Deficit goals on course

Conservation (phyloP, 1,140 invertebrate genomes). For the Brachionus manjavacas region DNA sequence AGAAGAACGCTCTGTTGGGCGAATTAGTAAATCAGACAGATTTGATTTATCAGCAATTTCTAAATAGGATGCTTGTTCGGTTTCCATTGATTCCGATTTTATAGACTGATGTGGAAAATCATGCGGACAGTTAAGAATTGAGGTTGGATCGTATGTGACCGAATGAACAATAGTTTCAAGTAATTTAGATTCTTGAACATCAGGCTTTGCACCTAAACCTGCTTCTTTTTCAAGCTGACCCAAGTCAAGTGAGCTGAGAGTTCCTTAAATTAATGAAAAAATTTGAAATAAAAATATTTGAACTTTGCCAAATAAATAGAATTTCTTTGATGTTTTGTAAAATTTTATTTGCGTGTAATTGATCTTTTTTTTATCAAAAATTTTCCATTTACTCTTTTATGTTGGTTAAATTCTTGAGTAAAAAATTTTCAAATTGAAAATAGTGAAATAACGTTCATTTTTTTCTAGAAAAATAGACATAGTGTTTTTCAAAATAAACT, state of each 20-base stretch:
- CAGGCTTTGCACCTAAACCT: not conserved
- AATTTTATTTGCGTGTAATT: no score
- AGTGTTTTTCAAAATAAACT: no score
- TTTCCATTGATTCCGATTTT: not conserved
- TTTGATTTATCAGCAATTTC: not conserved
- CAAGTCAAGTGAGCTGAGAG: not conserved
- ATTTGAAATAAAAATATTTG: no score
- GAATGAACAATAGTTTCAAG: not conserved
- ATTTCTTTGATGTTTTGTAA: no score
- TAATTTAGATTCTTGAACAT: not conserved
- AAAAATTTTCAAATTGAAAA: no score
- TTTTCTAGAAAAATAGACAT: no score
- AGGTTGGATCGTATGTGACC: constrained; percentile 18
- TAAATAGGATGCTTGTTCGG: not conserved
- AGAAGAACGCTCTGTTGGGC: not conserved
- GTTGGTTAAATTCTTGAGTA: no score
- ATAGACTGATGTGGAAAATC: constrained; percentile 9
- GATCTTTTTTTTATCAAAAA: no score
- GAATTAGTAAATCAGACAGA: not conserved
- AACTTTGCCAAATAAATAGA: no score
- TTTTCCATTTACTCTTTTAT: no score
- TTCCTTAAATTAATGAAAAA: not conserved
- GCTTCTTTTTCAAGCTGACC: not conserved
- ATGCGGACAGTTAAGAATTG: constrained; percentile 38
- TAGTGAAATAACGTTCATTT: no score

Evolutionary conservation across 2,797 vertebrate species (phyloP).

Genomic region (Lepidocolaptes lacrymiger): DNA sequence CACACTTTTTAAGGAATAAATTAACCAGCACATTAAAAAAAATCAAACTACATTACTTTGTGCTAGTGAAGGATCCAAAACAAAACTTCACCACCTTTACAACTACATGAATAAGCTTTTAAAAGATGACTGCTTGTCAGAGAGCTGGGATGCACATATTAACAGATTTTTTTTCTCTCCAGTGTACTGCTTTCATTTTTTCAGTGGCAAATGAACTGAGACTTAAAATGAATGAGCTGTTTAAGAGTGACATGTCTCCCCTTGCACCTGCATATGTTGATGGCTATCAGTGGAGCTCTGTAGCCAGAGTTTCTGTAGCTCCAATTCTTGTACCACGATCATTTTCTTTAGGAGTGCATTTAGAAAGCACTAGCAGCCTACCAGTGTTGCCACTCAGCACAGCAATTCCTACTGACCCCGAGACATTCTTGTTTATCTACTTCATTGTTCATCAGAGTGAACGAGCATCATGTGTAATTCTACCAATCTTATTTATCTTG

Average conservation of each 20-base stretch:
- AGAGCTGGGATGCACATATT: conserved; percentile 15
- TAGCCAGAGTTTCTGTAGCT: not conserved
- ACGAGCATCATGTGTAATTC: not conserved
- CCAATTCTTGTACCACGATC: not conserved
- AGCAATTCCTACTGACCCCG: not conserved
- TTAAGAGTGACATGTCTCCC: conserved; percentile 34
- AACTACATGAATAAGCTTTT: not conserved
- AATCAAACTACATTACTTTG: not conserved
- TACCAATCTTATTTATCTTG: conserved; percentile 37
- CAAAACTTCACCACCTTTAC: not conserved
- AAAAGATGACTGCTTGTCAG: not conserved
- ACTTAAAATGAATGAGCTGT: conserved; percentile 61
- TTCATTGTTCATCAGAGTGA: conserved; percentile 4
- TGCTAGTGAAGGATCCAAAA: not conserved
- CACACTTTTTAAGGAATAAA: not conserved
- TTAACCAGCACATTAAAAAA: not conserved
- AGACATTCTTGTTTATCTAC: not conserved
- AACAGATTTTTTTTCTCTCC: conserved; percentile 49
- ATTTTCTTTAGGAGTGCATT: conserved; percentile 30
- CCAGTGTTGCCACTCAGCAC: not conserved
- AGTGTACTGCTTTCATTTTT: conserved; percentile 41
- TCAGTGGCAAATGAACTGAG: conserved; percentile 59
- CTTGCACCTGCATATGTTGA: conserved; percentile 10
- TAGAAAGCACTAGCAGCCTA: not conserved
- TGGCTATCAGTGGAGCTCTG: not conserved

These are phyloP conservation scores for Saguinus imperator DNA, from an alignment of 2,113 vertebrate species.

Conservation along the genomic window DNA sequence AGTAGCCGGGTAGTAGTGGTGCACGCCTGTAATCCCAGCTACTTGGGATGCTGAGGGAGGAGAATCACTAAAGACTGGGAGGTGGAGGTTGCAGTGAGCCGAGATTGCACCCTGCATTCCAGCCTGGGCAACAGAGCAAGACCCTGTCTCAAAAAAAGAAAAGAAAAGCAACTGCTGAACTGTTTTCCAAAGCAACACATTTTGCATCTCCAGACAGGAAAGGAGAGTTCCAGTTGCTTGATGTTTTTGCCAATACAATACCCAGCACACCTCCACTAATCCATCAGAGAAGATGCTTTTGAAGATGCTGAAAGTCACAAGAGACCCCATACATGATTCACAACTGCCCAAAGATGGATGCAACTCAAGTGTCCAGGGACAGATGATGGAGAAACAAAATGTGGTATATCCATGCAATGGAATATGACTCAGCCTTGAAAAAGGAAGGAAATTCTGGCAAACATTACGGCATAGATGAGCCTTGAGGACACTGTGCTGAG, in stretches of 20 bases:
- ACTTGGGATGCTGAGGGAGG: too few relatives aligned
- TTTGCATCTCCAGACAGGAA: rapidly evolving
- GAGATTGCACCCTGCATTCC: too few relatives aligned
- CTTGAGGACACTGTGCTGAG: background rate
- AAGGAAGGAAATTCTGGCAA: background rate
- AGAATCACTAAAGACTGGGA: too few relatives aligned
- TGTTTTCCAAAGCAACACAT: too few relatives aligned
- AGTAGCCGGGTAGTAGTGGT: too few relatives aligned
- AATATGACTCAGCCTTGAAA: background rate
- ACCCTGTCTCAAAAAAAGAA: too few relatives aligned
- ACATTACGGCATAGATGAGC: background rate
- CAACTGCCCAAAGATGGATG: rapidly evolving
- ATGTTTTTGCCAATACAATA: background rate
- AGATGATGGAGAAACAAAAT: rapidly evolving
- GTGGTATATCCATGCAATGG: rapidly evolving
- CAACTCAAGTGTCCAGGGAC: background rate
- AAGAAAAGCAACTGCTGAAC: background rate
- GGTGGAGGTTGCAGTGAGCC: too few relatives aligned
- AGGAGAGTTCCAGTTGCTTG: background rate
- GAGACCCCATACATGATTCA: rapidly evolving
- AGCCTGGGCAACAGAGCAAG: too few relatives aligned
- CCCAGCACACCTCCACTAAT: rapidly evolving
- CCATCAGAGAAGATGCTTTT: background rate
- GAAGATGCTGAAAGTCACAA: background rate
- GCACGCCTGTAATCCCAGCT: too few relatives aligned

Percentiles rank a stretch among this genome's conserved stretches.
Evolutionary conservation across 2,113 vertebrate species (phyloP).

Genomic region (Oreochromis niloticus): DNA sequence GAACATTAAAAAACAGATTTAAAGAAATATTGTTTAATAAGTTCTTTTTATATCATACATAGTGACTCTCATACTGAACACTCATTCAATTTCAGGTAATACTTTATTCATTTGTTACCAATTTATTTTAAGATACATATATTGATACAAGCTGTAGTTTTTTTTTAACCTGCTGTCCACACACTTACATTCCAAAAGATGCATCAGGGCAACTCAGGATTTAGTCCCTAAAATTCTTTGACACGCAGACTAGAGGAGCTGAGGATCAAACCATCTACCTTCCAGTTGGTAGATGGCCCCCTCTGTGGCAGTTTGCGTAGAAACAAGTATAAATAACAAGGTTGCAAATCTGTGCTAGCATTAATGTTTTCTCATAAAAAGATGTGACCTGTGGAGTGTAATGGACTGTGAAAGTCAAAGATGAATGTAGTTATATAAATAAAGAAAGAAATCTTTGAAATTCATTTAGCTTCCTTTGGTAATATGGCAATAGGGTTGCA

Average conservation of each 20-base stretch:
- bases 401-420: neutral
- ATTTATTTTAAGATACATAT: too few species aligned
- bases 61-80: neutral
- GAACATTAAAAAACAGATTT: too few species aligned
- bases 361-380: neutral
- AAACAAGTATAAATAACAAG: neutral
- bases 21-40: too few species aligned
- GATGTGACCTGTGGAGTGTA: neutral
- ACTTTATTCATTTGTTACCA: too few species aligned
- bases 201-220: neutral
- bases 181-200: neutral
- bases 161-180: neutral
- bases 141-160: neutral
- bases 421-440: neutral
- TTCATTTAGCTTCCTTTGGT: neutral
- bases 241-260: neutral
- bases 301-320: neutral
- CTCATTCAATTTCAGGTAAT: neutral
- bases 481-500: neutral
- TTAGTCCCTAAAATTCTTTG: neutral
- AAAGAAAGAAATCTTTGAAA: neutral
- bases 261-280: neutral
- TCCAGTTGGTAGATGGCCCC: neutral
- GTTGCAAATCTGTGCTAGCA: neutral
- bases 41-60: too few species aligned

BERLIN (Reuters) – Greece is committed to reaching a balanced budget by 2010 as agreed with other eurozone countries, but will not lower its deficit target for 2007, Finance Minister Giorgos Alogoskoufis said on Saturday. Greece, which brought its deficit to below the European Union’s 3 percent of GDP ceiling in 2006, is targeting a 2007 drop in its deficit to 2.4 percent from 2.6 percent. Asked if he would lower the target after Friday’s decision by finance ministers to accelerate deficit reduction because of healthy economic growth in the region, Alogoskoufis replied, «For this year, no, we have a budget approved by Parliament.» Speaking to reporters at the gathering of finance ministers and central bankers in Berlin, Alogoskoufis said Greece was «committed to ensuring no slippages» in this year’s deficit and would take measures to eliminate any overruns if necessary. Greece will eliminate the deficit by 2010 as agreed, he said. Under its current plans Greece still forecasts a 1.2 percent deficit in 2009, the last year for which it has official forecasts. «We were among those who strongly supported the idea» of accelerating deficit reduction, he said. Italy In a separate development, Italy said it had managed to dilute a plan by eurozone finance ministers to eliminate budget deficits in the single currency bloc by 2010. Ministers in the 13-nation group undertook the commitment to take advantage of the current economic upswing by accelerating existing plans for deficit reductions. They also wrote in a document that most countries should achieve a balanced budget by 2008 or 2009, «and all of them should aim for 2010 at the latest.» «I succeeded in having this recommendation expressed as something desirable rather than a formal commitment,» Economy Minister Tommaso Padoa-Schioppa told reporters. Italy, under its latest Stability Program, aims for a balanced budget only in 2011. Italy is a serial offender in terms of fiscal indiscipline. Its budget deficit has exceeded the EU’s three percent of GDP ceiling for every year since 2002 and its 2006 deficit, at 4.4 percent, was the highest since 1996.

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